Upcoming Events

Title:Tell & Share in BRL323
Date:Thursday, May 3, 2018
Time:3:00pm - 4:00pm
Presenter:Prof. Lucia Cedeira-Serantes
Location:Library-wide
Description:

Library and GSLIS Department  faculty research sharing program 

Title:Opening Reception: YORGOS GIOTSAS: UNCERTAIN ALPHABET
Date:Thursday, May 3, 2018
Time:5:30pm - 7:30pm
Presenter:Amanda Nocera
Location:Library-wide
Categories:Public LIbrary Events
Description:

Now more than ever before, humanity is equipped with the tools to connect across an increasingly small world, beyond physical and ideological borders. Friends and loved ones, near and far, known and as yet unrealized, are only a few clicks away, their histories lying in wait, begging to be discovered. Given the wealth of information at our fingertips, we might question our own role in this dynamic--what is it that we are willing to offer of ourselves in order to know an ‘other’?
The answer, it seems, is not very much at all. Looking for love? Swipe right. Agree with a statement or support a cause? Thumbs up. Celebrating a friend’s accomplishment? That’ll be one swift double-tap. Insert smiley face, insert heart, repeat. Scrolling through life from the comfort of our own anywhere, communication has become more of a convenient pastime than an active emotional investment--a far cry from those earliest pictographs and gestures, so necessarily replete with signification as woman and man plunged into a wholly unfamiliar world. Today’s return to pictographic symbols can certainly feel like progress, undeniably enabling us to react with greater frequency on any number of “social” outlets during our limited free time; but what can be said for the quality of our engagement? Has the value of our signs become diluted by their own accessibility? Inundated by options that require less and less of our own active participation, have we become rooted in place, our complacency masked by the illusion of connectivity?

Uncertain Alphabet considers the potentially-isolating effects of modern communication methods through Yorgos Giotsas' new works on paper, which represent a marked departure from his typically sculptural body of work. As the second half of an ongoing partnership between Giotsas and the Art Center, begun with the series' debut at Galerie Desmos in Paris, France, in November 2017, the Uncertain Alphabet at QC continues to build an active and constructive response to the issues raised in Giotsas' work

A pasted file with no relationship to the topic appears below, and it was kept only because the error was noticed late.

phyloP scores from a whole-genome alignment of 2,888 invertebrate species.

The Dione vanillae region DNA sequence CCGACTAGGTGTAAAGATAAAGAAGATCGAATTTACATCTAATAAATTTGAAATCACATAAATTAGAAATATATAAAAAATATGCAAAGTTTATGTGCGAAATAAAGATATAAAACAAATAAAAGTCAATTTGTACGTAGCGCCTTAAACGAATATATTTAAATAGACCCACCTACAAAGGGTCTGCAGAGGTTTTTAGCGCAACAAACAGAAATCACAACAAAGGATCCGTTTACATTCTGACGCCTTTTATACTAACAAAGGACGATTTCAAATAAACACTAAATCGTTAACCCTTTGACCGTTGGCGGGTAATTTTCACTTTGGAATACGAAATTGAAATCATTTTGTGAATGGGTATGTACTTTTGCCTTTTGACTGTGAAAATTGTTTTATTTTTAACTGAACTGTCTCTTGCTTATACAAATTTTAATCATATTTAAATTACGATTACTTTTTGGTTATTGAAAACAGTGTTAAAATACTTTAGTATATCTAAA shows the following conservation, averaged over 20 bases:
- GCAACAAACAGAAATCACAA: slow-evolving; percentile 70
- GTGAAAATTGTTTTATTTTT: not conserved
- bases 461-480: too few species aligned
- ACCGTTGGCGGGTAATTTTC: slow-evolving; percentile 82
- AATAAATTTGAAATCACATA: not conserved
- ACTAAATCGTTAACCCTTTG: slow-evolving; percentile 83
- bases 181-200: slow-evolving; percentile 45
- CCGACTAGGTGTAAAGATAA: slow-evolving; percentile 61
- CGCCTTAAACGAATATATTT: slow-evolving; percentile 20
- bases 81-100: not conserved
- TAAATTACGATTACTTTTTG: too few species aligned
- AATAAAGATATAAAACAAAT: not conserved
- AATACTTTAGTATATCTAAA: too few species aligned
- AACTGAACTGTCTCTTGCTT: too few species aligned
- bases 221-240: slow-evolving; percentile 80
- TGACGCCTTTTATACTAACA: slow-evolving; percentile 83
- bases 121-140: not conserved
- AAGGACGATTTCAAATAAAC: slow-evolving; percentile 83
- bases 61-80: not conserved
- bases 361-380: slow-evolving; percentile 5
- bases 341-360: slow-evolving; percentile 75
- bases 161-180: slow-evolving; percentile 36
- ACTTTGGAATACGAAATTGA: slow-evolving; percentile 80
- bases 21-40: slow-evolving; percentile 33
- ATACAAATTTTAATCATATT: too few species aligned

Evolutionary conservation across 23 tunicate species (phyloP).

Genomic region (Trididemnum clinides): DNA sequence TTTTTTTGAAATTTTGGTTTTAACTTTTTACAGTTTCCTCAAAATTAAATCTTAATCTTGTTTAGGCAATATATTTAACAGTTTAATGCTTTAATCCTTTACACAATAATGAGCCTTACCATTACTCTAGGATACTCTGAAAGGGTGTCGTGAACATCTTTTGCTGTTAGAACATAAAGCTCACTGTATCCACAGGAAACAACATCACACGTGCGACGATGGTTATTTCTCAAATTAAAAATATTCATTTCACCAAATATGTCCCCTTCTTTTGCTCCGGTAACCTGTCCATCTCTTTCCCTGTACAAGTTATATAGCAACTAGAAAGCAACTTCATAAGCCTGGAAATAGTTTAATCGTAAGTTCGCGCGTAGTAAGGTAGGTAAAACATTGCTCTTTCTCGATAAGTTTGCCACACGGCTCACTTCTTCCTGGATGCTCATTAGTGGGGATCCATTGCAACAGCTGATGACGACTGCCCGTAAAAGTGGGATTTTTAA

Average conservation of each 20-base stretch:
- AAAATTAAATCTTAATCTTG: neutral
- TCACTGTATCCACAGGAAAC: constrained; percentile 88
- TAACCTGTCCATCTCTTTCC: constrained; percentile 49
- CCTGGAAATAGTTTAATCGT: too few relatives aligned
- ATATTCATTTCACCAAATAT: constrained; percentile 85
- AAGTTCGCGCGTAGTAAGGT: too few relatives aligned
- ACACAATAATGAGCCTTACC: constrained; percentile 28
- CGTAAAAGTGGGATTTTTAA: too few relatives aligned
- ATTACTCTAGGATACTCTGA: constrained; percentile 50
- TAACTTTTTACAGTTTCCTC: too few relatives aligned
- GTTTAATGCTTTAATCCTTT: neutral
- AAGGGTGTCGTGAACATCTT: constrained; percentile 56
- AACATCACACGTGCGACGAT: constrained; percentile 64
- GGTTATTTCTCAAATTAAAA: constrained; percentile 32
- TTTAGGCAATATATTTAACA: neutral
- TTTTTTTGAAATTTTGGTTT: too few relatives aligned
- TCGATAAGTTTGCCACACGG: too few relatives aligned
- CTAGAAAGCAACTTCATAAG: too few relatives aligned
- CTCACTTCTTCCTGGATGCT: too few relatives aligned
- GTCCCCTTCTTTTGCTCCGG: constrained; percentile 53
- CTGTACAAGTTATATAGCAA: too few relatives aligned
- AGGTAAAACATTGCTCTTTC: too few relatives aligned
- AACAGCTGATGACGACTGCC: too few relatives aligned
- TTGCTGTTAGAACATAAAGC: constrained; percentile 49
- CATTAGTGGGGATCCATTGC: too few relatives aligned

Yorgos Giotsas attended classes of painting at the School of Fine Arts in Greece and Graphic Design at Hertfordshire University in the UK. He lived in London, Istanbul and Athens. Today he is living and working in Italy and Greece. Several works of him belong to private and public collections in Greece and outside, we can see some of them in particular in the Museum for Contemporary Art of the 1900s in Monsummano - Italy, in the Hungarian Open Air Museum at Szentendre - Budapest in Hungary and in the Museum Kresow of Lubaczow in Poland, in Queens College in New York, USA, in Consulate General of Greece, New York, USA and in the Italian American Museum, New York, USA.

Yorgos Giotsas: https://www.yorgosgiotsas-art.com/

Title:Library Instruction Workshop: Selection and Integration of Comics into LIB 100
Date:Wednesday, May 9, 2018
Time:12:15pm - 1:30pm
Presenter:Danielle Lord
Categories:Public LIbrary Events
Registration:Registration is required for this event.
Description:

Integrate visual literacy into your teaching and support multimodal literacy!

Visual literacy is an essential component of information literacy in a world in which information is often conveyed visually through media that employ both images and language. Visual materials have the potential to engage and motivate students. For those students who may be more adept with images than with text, incorporating comics into information literacy pedagogy values types of information that may be more familiar to students and helps to establish a context for other, purely textual materials. Because visual materials are often part of students’ lives outside their academic work, students should learn to interpret images critically and contextually.  Finally, as a medium demanding multiple types of literacies, comics provide a unique opportunity to develop multimodal literacies.

 

[featured image from http://www.comicbookliteracy.com/]